“The past week’s events indicated that the executive has gone to direct confrontation with the judiciary which is not a good precedent. This government claims that the international community shouldn’t interfere in internal issues. However they allowed representatives from the Inter Parliamentary Union to observe the court case against Minister Rishad Bathiudeen which clearly shows that the government has no confidence in the country’s judicial independence. This move announced the whole world the nature of Sri Lanka’s judicial independence” said Wijedasa Rajapaksa, President of the Bar Association of Sri Lanka (BASL)
While condemning the attack on the JSC secretary Rajapaksa said that the BASL has passed several regulations to condemn the interferences in the judiciary and to express the lawyers’ solidarity with the Judicial Officers’ Association to abstain from court activities.
He said the BASL will make a request from the President to bring the perpetrators of the attack before justice and to conduct an impartial investigation. He added that the threats to the judiciary have increased recently and the Bar Council will meet on Saturday to discuss about the future course of action to be taken to restore judicial independence.
“The acts will strengthen the emerging
authoritarianism” Convener, ‘Lawyers for Democracy” Lal Wijenayake
“We don’t see this as a mere attack on the JSC secretary but an attack on the Judiciary and its independence. The attack is a gross violation of the constitution which everyone starting from the head of State to down to the ordinary citizen is bound to protect and uphold. The criminal and unconstitutional acts will strengthen the already emerging authoritarianism in Sri Lanka” said Lal Wijenayake Convener of ‘Lawyers for Democracy” a representative body of legal practitioners throughout the island.
The ‘Lawyers for Democracy’ condemned the attack on the JSC secretary as dastardly and cowardly and pointed out that unless the perpetuation of these acts are nipped from the bud, judicial independence and rule of law which are the bedrock a democracy will be destroyed completely.
“Result of extreme politicisation” Prof. Goonesekera
“Continuous attacks on the judiciary clearly reflects the heavy politicisation, particularly of the Police and law enforcement authorities,” Prof. Savitri Goonesekera, Emeritus Professor of Law, University of Colombo said commenting on the current plight of the country’s judicial system.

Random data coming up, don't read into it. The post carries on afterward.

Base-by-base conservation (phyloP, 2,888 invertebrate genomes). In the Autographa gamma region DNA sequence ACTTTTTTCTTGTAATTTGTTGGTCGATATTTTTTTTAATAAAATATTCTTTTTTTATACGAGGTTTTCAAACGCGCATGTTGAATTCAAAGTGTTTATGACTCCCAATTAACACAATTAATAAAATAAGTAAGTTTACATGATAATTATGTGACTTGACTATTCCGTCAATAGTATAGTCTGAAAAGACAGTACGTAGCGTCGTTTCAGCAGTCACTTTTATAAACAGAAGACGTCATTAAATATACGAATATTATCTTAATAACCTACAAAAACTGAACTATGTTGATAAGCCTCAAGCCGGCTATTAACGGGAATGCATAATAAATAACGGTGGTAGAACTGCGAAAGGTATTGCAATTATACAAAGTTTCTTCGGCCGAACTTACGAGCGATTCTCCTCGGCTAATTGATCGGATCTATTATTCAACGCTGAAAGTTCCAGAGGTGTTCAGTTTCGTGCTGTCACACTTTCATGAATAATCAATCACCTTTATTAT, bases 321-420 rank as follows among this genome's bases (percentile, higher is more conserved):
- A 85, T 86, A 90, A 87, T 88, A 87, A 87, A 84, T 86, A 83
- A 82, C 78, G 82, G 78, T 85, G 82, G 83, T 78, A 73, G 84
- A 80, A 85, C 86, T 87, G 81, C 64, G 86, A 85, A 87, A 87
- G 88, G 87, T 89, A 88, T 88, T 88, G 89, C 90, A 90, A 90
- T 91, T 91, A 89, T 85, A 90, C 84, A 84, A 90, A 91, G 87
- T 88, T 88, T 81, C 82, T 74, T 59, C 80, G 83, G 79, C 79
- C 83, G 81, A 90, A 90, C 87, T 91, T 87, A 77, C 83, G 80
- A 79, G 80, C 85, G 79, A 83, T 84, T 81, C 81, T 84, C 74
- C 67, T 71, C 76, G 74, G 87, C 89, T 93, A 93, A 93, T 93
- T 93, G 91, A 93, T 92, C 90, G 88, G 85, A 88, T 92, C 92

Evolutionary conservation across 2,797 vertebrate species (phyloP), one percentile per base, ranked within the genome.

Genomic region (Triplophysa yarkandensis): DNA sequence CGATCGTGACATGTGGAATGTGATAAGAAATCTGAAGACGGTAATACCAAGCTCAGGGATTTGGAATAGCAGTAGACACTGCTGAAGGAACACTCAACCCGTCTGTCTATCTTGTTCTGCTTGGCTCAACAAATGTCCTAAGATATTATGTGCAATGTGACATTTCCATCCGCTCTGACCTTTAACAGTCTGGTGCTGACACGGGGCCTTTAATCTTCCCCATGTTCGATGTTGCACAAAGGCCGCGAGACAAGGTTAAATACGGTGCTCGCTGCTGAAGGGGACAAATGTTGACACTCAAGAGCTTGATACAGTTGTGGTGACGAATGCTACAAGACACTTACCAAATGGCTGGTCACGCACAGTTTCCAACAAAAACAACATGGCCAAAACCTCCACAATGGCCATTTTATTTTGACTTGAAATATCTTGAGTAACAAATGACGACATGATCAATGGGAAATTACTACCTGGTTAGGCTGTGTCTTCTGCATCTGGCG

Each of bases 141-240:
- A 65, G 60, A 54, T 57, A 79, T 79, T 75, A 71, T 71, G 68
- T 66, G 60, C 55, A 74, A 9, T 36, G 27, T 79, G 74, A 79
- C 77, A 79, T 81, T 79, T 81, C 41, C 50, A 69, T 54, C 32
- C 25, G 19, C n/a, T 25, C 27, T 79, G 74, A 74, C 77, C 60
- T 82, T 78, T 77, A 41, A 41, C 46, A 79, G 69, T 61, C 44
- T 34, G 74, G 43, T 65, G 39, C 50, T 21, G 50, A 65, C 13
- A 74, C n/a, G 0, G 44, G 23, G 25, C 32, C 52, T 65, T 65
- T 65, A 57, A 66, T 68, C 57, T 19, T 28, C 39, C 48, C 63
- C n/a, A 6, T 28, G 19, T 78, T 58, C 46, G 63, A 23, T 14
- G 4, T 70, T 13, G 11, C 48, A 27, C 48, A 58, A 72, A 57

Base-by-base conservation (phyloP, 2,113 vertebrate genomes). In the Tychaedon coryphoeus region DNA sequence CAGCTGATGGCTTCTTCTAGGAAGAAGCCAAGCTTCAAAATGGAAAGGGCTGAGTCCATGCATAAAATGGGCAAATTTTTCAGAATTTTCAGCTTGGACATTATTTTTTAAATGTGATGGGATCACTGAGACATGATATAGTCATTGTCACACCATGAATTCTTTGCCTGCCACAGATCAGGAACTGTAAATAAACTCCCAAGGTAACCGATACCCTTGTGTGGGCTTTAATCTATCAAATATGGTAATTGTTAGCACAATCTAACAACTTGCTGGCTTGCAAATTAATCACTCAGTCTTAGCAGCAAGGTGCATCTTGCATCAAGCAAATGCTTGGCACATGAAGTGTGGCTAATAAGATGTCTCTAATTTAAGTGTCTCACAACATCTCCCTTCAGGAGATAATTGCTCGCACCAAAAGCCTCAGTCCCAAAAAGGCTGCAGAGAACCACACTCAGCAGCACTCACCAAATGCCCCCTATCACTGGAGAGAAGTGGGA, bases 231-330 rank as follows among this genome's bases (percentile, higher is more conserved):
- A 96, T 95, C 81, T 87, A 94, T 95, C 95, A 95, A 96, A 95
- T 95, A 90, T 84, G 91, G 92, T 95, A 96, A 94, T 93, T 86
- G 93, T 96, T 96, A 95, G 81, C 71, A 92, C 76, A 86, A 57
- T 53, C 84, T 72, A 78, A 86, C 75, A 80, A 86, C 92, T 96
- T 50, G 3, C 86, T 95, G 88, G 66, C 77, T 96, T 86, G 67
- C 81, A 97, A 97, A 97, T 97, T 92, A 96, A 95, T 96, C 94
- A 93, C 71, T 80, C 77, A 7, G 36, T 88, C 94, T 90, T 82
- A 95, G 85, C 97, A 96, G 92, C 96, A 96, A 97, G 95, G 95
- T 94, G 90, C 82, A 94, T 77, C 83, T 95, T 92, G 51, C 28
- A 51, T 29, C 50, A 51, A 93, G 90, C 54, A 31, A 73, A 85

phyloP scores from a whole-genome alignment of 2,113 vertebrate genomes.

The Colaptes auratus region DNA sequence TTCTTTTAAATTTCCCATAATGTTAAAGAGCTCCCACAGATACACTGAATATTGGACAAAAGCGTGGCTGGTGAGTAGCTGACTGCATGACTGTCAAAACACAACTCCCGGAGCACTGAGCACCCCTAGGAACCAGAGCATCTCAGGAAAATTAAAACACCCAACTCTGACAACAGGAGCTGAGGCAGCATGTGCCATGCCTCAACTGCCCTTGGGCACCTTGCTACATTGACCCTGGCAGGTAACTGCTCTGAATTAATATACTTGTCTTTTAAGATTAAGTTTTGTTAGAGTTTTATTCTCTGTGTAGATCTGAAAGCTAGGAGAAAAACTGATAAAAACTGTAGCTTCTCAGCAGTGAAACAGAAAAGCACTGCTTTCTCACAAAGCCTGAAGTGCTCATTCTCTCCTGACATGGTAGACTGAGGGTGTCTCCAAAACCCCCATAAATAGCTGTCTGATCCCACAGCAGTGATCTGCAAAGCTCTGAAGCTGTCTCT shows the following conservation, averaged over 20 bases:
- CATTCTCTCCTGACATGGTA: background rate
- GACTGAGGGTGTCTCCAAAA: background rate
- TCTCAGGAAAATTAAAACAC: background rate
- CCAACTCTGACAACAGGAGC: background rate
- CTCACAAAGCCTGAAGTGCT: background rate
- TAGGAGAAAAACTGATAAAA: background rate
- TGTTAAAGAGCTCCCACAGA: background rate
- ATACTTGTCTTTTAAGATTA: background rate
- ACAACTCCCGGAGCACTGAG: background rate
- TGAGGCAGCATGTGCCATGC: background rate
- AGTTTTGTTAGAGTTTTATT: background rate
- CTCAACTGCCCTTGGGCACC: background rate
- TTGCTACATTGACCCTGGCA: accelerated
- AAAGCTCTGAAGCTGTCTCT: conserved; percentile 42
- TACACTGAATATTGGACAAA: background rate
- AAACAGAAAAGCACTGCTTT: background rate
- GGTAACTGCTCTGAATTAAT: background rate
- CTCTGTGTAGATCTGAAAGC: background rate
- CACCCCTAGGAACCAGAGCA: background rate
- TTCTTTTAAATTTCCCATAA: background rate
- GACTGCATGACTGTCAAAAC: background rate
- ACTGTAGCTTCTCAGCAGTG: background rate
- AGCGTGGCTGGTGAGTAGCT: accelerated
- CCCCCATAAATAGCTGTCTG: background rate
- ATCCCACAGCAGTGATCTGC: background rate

She pointed out the recent attack on the JSC secretary and the attack on courthouses, reflect on the state’s inability to protect its citizens from violence and uphold the rule of law. “When the attack on the Mannar Magistrate's Courts took place and protests were staged against it, one hoped such events would not recur. But most unfortunately, they have recurred and it reflects poorly on the law enforcement process in the country. Moreover, in these cases we have not seen that justice was delivered or the perpetrators being brought before the law,” Professor Goonesekara said adding the continuing trend to attack members of the judiciary is a terrible indictment on Sri Lanka’s judicial system. Speaking further she added the politicisation of these sectors should be put to a stop immediately for law and order to prevail.
“The government is gravely concerned” Justice Minister
Minister of Justice Rauff Hakeem speaking to Daily Mirror vehemently rejected accusations of the government’s involvement in the attack on the JSC Secretary and assured the government is dedicated to upholding the independence of Sri Lanka’s judiciary.
“It is unfortunate that people are trying to straightaway accuse the government of being involved in this crime without perceiving the incident in a balanced manner. The investigations on the incident have initiated and are continuing upon the President’s instructions. The government intends to get to the bottom of the incident and expose the culprit, as keenly as all other parties who call for justice to be delivered,” he said.
Speaking further he appealed to all factions to approach the recent attack as well as the concerns on judicial independence through a balanced view. “We admit there are genuine concerns but it is important to refrain from aggravating the situation,” he added.
If the independence of the Judiciary is not restored soon , the people will have to look into other avenues for justice.
Manel Fonseka Friday, 12 October 2012 06:29 AM
I would argue that the assassination of Justice Ambepitiya, foul though it was, does not fall into quite the same category as the other events referred to earlier in this column, or the attack on the Mannar courts. Surely, it was never suggested that Justice Ambepitiya's murder had a government hand behind it. It is supposed to have been by drug lord/s, and one allegedly such has been tried and convicted and is in death row.
Manel Fonseka Wednesday, 10 October 2012 01:02 PM
Correction to my previous posting: I should have written "your columnists' " not "your editorial" My apologies to the editor! - MF
My apologies to the editor! - MF')" type="button" class="btn btn-outline-secondary btn-sm" style="padding-top: 0px; padding-bottom: 2px">Reply